In 1996, a group of Black and Hispanic teachers sued the City of New York for requiring them to pass tests that were, they said, racially discriminatory and not relevant to their work. The city will be required to pay nearly $600 million to the 350 plaintiffs, a sum that might rise to nearly $2 billion. The state was dropped from the lawsuit in 2006, even though it imposed the tests as requirements on the city.

A massive decades-long lawsuit against New York City over the use of two teaching certification tests is winding to a conclusion, with nearly $660 million and pension benefits in damages awarded to plaintiffs in the class action lawsuit claiming the tests were discriminatory against Black and Latino teachers and prevented them from achieving full seniority, pay and benefits.

The city could be further liable for hundreds of millions of dollars more in damages yet to be determined, with an estimated maximum payout of about $1.8 billion for the 4,700 plaintiffs in the Gulino v Board of Education class action suit — in what city officials say is the highest amount of damages that New York City has ever paid.

In 1996, three teachers filed the lawsuit against the city and state education departments, claiming that the mandated certification tests—the National Teacher Examination (NTE) and its successor the Liberal Arts & Sciences Test (LAST)—had a “disparate impact on African-American and Latino test takers.”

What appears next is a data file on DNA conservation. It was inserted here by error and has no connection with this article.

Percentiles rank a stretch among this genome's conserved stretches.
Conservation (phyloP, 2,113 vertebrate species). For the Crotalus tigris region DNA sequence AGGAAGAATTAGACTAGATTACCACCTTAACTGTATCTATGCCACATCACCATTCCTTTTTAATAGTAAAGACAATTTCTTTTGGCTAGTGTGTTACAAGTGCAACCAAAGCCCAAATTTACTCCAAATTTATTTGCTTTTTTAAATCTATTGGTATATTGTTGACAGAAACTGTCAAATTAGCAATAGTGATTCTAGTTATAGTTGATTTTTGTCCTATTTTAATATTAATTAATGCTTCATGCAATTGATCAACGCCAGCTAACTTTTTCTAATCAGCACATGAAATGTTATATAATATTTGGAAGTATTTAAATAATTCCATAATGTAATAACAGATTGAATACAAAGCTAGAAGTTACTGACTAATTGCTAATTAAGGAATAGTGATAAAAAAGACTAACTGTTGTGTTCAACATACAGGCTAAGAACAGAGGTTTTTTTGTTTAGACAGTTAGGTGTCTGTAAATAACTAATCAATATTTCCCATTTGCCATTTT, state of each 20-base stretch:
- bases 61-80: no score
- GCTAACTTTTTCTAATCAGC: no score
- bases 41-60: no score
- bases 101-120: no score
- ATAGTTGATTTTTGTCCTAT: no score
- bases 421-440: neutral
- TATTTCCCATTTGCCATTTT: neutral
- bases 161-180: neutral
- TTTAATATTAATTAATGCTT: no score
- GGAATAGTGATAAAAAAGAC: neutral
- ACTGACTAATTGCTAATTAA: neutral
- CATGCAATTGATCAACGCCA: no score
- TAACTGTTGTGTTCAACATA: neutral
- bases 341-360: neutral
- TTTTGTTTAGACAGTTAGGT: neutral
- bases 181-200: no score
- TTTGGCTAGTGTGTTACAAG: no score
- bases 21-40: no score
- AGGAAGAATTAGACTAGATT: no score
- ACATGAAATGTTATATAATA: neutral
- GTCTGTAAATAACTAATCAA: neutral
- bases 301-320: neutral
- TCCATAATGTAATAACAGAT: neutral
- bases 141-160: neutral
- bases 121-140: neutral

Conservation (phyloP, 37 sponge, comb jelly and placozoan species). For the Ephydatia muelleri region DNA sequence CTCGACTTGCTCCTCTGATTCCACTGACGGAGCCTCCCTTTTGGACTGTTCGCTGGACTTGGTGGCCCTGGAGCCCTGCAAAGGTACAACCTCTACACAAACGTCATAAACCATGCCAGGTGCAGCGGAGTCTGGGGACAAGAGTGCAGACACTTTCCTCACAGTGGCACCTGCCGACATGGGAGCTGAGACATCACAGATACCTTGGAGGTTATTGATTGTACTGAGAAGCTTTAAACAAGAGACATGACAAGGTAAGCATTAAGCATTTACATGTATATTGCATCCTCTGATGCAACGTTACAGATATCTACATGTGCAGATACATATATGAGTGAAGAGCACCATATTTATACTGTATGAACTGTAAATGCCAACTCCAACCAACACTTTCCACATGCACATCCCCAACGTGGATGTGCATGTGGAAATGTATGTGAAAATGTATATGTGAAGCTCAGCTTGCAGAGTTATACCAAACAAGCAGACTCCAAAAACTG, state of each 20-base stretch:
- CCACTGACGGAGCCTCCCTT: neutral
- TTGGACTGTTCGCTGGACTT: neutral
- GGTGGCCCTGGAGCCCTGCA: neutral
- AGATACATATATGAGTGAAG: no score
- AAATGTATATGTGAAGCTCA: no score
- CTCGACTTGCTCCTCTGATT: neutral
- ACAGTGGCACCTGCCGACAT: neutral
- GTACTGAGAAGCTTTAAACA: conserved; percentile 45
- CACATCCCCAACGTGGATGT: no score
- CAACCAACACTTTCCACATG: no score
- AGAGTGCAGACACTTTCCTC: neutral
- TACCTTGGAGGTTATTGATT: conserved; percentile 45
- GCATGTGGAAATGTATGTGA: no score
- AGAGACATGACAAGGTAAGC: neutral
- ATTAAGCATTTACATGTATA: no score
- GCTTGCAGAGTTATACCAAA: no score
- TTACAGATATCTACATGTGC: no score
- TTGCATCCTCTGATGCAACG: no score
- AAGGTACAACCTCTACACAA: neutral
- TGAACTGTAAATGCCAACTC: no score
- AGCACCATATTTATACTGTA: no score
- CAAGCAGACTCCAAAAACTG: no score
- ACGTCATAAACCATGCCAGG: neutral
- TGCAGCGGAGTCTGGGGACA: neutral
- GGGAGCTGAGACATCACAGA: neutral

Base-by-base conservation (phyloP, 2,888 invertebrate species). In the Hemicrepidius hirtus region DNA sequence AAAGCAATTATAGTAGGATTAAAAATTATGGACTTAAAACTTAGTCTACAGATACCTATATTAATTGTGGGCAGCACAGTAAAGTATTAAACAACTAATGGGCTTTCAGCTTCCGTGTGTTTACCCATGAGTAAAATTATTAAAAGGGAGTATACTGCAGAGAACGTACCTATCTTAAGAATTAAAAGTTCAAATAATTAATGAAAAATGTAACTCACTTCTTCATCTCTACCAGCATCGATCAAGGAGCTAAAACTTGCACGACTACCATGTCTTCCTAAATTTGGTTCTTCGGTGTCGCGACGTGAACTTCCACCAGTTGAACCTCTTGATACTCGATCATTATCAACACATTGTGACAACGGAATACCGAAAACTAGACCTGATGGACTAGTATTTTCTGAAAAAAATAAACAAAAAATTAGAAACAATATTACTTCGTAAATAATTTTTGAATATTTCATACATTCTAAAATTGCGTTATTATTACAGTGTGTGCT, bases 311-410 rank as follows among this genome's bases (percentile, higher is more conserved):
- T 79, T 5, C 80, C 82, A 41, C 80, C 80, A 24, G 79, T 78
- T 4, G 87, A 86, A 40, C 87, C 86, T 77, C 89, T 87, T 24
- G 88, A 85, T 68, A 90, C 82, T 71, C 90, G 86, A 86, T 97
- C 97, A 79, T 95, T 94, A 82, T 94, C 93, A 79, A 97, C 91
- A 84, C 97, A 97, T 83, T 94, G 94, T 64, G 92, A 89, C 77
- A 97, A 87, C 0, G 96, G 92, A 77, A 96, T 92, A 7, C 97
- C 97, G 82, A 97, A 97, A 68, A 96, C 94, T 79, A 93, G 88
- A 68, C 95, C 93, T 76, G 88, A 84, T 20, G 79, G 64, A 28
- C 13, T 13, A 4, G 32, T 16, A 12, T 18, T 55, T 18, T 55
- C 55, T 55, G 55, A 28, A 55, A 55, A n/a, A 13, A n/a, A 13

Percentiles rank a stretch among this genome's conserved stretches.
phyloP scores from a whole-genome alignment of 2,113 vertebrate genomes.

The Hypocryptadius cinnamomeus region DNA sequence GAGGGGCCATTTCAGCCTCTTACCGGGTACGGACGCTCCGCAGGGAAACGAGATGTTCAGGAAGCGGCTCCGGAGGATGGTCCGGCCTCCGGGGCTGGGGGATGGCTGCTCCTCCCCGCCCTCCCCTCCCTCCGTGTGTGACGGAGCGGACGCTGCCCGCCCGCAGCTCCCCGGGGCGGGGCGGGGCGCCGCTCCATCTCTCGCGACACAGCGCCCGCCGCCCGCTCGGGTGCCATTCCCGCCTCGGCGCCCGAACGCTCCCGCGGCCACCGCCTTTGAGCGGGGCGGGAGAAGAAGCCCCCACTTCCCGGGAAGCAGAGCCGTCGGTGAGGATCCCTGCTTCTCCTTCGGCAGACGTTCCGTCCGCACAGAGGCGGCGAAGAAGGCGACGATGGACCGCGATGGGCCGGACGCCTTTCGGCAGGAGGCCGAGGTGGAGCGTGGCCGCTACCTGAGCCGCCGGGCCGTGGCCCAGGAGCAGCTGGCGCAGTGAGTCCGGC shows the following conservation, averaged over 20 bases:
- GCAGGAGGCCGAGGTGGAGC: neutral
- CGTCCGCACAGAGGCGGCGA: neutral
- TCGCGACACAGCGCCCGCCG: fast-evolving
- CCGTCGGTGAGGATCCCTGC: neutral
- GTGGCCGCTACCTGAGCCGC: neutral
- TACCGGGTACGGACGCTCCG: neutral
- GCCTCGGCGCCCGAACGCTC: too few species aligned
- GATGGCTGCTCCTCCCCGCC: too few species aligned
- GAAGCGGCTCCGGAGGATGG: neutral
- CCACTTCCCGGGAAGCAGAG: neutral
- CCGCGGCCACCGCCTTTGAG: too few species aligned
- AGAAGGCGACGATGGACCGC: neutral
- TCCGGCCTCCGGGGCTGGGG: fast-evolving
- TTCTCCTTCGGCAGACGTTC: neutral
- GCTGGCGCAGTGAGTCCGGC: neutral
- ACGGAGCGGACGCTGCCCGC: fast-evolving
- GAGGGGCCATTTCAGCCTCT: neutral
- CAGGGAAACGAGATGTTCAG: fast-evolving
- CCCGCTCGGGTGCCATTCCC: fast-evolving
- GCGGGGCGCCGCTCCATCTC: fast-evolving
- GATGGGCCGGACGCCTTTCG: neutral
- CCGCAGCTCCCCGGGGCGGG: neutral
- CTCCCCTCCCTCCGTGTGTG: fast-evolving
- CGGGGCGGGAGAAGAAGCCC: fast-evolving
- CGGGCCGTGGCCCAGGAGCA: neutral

White test-takers passed the tests 83.7% of the time while Black test takers passed at 43.9% and Latino test takers passed at 40.3% of the time, according to the complaint.

No matter what subject a New York City teacher taught—whether it was preschool, special education, or athletics—they were required to pass these certification tests, which have been described as covering “scientific, mathematical, and technological processes; historical and social scientific awareness; artistic expression and the humanities; communication and research skills; and written analysis and expression.”

“The test obviously didn’t test anything relevant to the jobs that people were doing or being hired to do. But the city used it in many cases to demote people,” said Joshua Sohn, the plaintiffs’ lead lawyer.

Teachers who didn’t pass were paid less, denied full pension, and many were relegated to substitute status, according to a court brief filed with the Second Circuit of Appeals in 2007: “Even though they never achieved a passing score on the LAST, many teachers continued teaching full-time in the City’s schools for many years, albeit at salaries well below that of their certified colleagues. And those teachers who ultimately achieved a passing score, remained at a salary step level far below that of their colleagues with equivalent seniority in the City school system. In practice then, the City and State used the LAST not to determine whether teachers should be allowed to teach, but rather to determine their level of compensation and benefits.”